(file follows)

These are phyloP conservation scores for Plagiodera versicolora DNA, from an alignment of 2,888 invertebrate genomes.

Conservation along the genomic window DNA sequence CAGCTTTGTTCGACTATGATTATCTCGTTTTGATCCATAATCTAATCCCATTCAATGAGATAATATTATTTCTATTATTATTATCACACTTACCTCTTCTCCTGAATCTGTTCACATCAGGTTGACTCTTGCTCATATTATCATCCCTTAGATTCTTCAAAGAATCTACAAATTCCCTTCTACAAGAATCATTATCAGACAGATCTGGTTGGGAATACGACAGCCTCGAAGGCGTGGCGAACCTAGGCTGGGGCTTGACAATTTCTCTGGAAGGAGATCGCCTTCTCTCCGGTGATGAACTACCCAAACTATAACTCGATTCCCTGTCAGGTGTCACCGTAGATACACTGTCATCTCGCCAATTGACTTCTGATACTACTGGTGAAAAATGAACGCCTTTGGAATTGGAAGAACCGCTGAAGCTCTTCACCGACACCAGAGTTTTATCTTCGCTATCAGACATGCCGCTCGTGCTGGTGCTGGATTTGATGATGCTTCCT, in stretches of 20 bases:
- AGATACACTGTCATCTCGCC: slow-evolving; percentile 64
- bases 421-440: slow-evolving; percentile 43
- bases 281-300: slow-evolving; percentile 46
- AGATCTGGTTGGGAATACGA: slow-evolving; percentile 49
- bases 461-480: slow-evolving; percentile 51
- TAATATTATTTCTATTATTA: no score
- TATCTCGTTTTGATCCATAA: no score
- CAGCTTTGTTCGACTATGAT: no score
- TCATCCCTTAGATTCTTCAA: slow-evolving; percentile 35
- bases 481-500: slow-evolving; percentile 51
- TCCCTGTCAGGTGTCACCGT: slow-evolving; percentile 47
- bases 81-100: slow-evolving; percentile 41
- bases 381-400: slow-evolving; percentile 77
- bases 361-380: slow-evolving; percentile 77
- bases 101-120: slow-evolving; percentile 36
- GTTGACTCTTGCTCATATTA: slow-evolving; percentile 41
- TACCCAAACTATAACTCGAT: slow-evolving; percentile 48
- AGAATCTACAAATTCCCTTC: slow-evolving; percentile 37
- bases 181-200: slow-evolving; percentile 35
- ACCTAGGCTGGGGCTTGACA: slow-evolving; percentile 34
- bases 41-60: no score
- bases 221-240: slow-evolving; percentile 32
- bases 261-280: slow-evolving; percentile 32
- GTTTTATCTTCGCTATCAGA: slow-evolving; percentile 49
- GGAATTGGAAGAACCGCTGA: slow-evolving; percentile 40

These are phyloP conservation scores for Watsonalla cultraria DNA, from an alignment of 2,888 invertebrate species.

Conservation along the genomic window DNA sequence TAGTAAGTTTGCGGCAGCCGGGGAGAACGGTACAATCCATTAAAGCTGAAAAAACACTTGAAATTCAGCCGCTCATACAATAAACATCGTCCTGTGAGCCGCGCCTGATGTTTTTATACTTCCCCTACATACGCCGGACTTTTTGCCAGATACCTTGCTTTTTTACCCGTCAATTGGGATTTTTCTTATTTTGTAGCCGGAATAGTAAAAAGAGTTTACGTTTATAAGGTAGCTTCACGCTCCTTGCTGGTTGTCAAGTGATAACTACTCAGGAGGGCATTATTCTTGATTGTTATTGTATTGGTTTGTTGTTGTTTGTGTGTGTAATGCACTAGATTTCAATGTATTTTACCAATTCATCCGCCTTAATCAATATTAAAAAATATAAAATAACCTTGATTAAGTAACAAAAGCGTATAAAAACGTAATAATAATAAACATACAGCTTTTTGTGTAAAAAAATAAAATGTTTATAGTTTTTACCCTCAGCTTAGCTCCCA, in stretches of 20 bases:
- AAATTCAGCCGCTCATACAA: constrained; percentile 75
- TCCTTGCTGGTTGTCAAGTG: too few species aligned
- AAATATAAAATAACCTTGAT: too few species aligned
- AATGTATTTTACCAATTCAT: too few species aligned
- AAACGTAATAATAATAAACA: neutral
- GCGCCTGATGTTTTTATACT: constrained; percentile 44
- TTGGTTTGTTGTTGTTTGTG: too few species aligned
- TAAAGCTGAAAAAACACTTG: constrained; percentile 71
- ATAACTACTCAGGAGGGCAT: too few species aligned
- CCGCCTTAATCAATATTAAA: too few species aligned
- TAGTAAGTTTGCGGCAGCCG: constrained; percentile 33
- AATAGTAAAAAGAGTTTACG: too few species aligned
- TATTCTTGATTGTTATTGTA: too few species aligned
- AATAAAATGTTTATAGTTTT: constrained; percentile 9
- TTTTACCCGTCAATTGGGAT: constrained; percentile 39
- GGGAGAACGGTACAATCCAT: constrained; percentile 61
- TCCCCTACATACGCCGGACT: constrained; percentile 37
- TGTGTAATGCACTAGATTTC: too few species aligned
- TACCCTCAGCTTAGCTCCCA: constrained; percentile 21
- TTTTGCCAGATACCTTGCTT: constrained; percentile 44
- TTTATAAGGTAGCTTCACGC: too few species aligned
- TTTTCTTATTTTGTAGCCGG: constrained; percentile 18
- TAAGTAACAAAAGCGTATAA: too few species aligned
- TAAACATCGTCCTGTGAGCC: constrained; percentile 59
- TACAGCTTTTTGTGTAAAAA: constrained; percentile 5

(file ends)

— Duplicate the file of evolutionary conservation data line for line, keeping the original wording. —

These are phyloP conservation scores for Plagiodera versicolora DNA, from an alignment of 2,888 invertebrate genomes.

Conservation along the genomic window DNA sequence CAGCTTTGTTCGACTATGATTATCTCGTTTTGATCCATAATCTAATCCCATTCAATGAGATAATATTATTTCTATTATTATTATCACACTTACCTCTTCTCCTGAATCTGTTCACATCAGGTTGACTCTTGCTCATATTATCATCCCTTAGATTCTTCAAAGAATCTACAAATTCCCTTCTACAAGAATCATTATCAGACAGATCTGGTTGGGAATACGACAGCCTCGAAGGCGTGGCGAACCTAGGCTGGGGCTTGACAATTTCTCTGGAAGGAGATCGCCTTCTCTCCGGTGATGAACTACCCAAACTATAACTCGATTCCCTGTCAGGTGTCACCGTAGATACACTGTCATCTCGCCAATTGACTTCTGATACTACTGGTGAAAAATGAACGCCTTTGGAATTGGAAGAACCGCTGAAGCTCTTCACCGACACCAGAGTTTTATCTTCGCTATCAGACATGCCGCTCGTGCTGGTGCTGGATTTGATGATGCTTCCT, in stretches of 20 bases:
- AGATACACTGTCATCTCGCC: slow-evolving; percentile 64
- bases 421-440: slow-evolving; percentile 43
- bases 281-300: slow-evolving; percentile 46
- AGATCTGGTTGGGAATACGA: slow-evolving; percentile 49
- bases 461-480: slow-evolving; percentile 51
- TAATATTATTTCTATTATTA: no score
- TATCTCGTTTTGATCCATAA: no score
- CAGCTTTGTTCGACTATGAT: no score
- TCATCCCTTAGATTCTTCAA: slow-evolving; percentile 35
- bases 481-500: slow-evolving; percentile 51
- TCCCTGTCAGGTGTCACCGT: slow-evolving; percentile 47
- bases 81-100: slow-evolving; percentile 41
- bases 381-400: slow-evolving; percentile 77
- bases 361-380: slow-evolving; percentile 77
- bases 101-120: slow-evolving; percentile 36
- GTTGACTCTTGCTCATATTA: slow-evolving; percentile 41
- TACCCAAACTATAACTCGAT: slow-evolving; percentile 48
- AGAATCTACAAATTCCCTTC: slow-evolving; percentile 37
- bases 181-200: slow-evolving; percentile 35
- ACCTAGGCTGGGGCTTGACA: slow-evolving; percentile 34
- bases 41-60: no score
- bases 221-240: slow-evolving; percentile 32
- bases 261-280: slow-evolving; percentile 32
- GTTTTATCTTCGCTATCAGA: slow-evolving; percentile 49
- GGAATTGGAAGAACCGCTGA: slow-evolving; percentile 40

These are phyloP conservation scores for Watsonalla cultraria DNA, from an alignment of 2,888 invertebrate species.

Conservation along the genomic window DNA sequence TAGTAAGTTTGCGGCAGCCGGGGAGAACGGTACAATCCATTAAAGCTGAAAAAACACTTGAAATTCAGCCGCTCATACAATAAACATCGTCCTGTGAGCCGCGCCTGATGTTTTTATACTTCCCCTACATACGCCGGACTTTTTGCCAGATACCTTGCTTTTTTACCCGTCAATTGGGATTTTTCTTATTTTGTAGCCGGAATAGTAAAAAGAGTTTACGTTTATAAGGTAGCTTCACGCTCCTTGCTGGTTGTCAAGTGATAACTACTCAGGAGGGCATTATTCTTGATTGTTATTGTATTGGTTTGTTGTTGTTTGTGTGTGTAATGCACTAGATTTCAATGTATTTTACCAATTCATCCGCCTTAATCAATATTAAAAAATATAAAATAACCTTGATTAAGTAACAAAAGCGTATAAAAACGTAATAATAATAAACATACAGCTTTTTGTGTAAAAAAATAAAATGTTTATAGTTTTTACCCTCAGCTTAGCTCCCA, in stretches of 20 bases:
- AAATTCAGCCGCTCATACAA: constrained; percentile 75
- TCCTTGCTGGTTGTCAAGTG: too few species aligned
- AAATATAAAATAACCTTGAT: too few species aligned
- AATGTATTTTACCAATTCAT: too few species aligned
- AAACGTAATAATAATAAACA: neutral
- GCGCCTGATGTTTTTATACT: constrained; percentile 44
- TTGGTTTGTTGTTGTTTGTG: too few species aligned
- TAAAGCTGAAAAAACACTTG: constrained; percentile 71
- ATAACTACTCAGGAGGGCAT: too few species aligned
- CCGCCTTAATCAATATTAAA: too few species aligned
- TAGTAAGTTTGCGGCAGCCG: constrained; percentile 33
- AATAGTAAAAAGAGTTTACG: too few species aligned
- TATTCTTGATTGTTATTGTA: too few species aligned
- AATAAAATGTTTATAGTTTT: constrained; percentile 9
- TTTTACCCGTCAATTGGGAT: constrained; percentile 39
- GGGAGAACGGTACAATCCAT: constrained; percentile 61
- TCCCCTACATACGCCGGACT: constrained; percentile 37
- TGTGTAATGCACTAGATTTC: too few species aligned
- TACCCTCAGCTTAGCTCCCA: constrained; percentile 21
- TTTTGCCAGATACCTTGCTT: constrained; percentile 44
- TTTATAAGGTAGCTTCACGC: too few species aligned
- TTTTCTTATTTTGTAGCCGG: constrained; percentile 18
- TAAGTAACAAAAGCGTATAA: too few species aligned
- TAAACATCGTCCTGTGAGCC: constrained; percentile 59
- TACAGCTTTTTGTGTAAAAA: constrained; percentile 5